Finishing Secrets for Furniture-Grade Trim
Whether you’re staining a door, built-in cabinetry, or the millwork in between, follow these steps for a flawless finish.
Synopsis: Finishing expert Tim Leahy has spent more than 10 years working as a foreman on a crew that restores historic mansions and homes in Newport, R.I. For Leahy, the best results for finishing furniture-grade trim mean more than just applying the stain; meticulous prep work is the only way to start. First, sand all surfaces with a sequence of progressively finer sandpapers. Next, apply the stain in a two-step process: brushing it on, then wiping it down with a clean rag. Third, fill in the grain to accent the grain and to smooth the surface of open-grain woods. Finally, create a topcoat by brushing or spraying on three to four coats of finish. This article includes a sidebar about the secret of repairing blemishes.
As far as work in the trades is concerned, I’m a lucky guy. For the past 12 years, I’ve spent my days as a finish foreman with a company that remodels and restores historic mansions and builds new homes in Newport, R.I. Our carpenters install custom-milled trim, cabinetry, doors, and windows. Then my crew and I go in and finish them. Given all that—and the ocean views—it’s a sweet deal.
There’s no doubt that the craftsmanship that precedes us sets the stage for us to do our best work. But delivering flawless finishes is no easy task. Staining and clear-coating the mahogany mantelpiece featured here—and the paneled library that it’s in—took three of us two weeks to complete. Yes, we were methodical and took great care when applying the stain and the final clear coats. but nothing got more of our attention than the prep we did before popping the lid off the first can of stain.
Sand every inch
On one of our recent jobs, someone accidentally dripped water on an oak floor that my crew and I had just prepared for stain. unfortunately, that someone never told us what had happened. When we applied the stain, there—in deep, dark splotches—was the evidence. The water had raised the grain, creating an uneven surface. Unlike a layer of paint, which hides the wood, stain highlights it. Unfortunately, stain also highlights watermarks, fingerprints, dried glue, and swirl marks left by power sanders. To get consistent results with stain, you can’t just sand the blemishes; you need to sand the entire project evenly.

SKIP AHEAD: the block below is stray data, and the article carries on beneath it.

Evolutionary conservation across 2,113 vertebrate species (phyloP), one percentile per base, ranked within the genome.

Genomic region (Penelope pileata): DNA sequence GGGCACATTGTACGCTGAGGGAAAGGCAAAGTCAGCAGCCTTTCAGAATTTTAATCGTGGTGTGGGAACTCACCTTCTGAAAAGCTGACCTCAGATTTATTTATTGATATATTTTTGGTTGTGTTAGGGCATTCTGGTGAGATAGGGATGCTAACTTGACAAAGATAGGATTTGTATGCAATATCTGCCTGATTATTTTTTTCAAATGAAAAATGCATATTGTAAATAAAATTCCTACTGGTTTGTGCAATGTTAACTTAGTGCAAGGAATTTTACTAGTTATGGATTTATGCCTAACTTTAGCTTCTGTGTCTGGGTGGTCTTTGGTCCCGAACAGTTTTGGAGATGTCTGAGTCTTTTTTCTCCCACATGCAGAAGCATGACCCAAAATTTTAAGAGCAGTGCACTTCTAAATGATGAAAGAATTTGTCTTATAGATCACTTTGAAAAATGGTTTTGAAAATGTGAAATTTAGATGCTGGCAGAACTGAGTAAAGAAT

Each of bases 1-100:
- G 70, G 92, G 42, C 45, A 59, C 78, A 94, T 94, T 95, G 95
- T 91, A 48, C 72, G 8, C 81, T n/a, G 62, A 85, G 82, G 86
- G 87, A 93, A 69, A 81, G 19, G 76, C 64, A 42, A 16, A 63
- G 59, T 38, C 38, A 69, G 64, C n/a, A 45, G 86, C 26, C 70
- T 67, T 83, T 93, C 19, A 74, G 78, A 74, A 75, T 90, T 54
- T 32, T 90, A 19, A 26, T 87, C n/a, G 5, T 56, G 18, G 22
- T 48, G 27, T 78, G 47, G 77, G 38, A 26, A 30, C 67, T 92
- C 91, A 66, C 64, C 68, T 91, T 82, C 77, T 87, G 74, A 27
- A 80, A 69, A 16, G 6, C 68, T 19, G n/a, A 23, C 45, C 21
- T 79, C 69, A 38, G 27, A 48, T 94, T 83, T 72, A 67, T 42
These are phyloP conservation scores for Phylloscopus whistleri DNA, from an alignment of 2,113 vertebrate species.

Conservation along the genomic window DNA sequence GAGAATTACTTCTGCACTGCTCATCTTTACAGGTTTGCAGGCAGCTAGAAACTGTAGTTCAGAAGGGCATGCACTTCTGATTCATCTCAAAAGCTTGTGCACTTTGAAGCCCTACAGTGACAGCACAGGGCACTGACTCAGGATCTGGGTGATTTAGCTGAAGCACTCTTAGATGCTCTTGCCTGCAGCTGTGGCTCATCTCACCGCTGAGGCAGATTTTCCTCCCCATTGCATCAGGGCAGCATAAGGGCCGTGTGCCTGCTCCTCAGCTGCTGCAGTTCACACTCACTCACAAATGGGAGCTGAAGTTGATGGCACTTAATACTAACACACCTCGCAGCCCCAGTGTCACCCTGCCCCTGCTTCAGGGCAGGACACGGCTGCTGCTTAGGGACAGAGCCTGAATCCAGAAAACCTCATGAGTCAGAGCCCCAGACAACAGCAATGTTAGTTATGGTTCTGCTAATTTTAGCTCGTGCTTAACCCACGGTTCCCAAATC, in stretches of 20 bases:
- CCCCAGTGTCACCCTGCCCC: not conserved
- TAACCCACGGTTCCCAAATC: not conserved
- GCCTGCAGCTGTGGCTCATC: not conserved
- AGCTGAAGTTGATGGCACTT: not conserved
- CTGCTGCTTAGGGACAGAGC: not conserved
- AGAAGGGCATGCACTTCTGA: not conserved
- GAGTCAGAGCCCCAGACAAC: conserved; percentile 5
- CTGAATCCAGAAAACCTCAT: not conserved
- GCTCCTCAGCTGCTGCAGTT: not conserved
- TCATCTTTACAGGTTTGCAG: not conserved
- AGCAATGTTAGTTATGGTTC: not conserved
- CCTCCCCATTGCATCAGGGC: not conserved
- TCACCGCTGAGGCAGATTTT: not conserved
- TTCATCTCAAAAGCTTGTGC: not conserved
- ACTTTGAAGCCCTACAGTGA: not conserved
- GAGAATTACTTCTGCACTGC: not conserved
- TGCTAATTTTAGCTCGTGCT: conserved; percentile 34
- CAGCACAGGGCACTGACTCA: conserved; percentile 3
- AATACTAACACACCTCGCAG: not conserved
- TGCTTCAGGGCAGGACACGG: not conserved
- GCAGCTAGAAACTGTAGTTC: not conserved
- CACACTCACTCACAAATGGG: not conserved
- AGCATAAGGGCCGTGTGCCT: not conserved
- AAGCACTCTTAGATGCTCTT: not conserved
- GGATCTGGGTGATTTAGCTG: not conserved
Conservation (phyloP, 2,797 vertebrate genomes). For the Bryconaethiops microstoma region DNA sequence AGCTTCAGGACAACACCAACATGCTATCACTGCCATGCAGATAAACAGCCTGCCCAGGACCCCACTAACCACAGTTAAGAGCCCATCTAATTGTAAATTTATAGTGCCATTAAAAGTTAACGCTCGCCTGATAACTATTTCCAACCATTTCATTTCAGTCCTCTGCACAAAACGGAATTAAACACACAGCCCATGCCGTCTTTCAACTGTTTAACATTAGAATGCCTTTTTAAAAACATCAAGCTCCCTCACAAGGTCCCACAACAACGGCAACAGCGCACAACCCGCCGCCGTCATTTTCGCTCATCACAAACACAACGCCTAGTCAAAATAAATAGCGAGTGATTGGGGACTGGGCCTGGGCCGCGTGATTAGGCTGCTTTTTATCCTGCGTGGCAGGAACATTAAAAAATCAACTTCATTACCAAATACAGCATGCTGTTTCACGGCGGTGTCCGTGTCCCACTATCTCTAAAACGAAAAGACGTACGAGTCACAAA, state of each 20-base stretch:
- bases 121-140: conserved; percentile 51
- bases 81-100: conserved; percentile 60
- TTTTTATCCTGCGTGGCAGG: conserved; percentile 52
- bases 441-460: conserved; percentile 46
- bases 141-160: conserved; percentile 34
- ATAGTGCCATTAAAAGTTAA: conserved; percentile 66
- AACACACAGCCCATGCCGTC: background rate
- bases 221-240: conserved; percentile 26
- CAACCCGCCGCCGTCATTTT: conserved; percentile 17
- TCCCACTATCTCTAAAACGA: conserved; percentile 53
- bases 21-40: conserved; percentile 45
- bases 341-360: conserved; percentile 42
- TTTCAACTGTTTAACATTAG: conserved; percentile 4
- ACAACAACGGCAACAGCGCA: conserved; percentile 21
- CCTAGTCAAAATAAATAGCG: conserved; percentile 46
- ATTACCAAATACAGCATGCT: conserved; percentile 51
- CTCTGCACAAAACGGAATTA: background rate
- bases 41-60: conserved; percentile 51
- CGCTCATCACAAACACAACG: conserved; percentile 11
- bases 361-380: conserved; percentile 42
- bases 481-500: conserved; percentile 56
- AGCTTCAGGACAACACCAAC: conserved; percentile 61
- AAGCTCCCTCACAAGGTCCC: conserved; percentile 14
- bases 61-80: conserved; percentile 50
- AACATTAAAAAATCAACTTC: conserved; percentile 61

Sanding everything evens the porosity of the wood. Let me explain: When wood is run through a planer or shaper, its outer fibers are compressed, which leaves it with a glazed or glossy appearance. If stain is applied directly over those compressed fibers, it doesn’t penetrate the wood the way it’s meant to. Sanding opens the fibers evenly, allowing stain to soak into the wood.
The amount of sanding you should do depends on the quality of the wood. If you are staining molding or cabinetry made at a high-quality woodshop or in your own shop, chances are you’ll need to sand the surface only lightly. Wood from big-box stores and moldings or cabinetry that has been exposed to temperature and humidity changes will likely need more work. In either case, using the proper grit sequence is important.
Because of the high quality of wood we work with, we typically use a two- or three step sanding sequence. We thoroughly inspect all the wood first for the problem areas mentioned above, as well as for planer snipe. We do this by holding a light at a 45° angle close to the wood so that the light rakes across the surface. Don’t use halogen work lights; they create too much glare. An aluminum clip-on work light with a 150w bulb works best.
We remove the illuminated trouble spots by sanding along the grain with 120-grit sandpaper. We also lightly sand sharp corners and edges at this point because they splinter easily and don’t take finish well.
Once the imperfections are removed, we sand the entire surface with 120-grit paper. Then we sand with 150-grit paper, still working with the grain. We maintain even pressure as we sand, making sure that we don’t bear down with our fingertips. Doing so could leave sanding marks and stripes.
For more photos and the secret to dealing with blemishes, click the View PDF button below.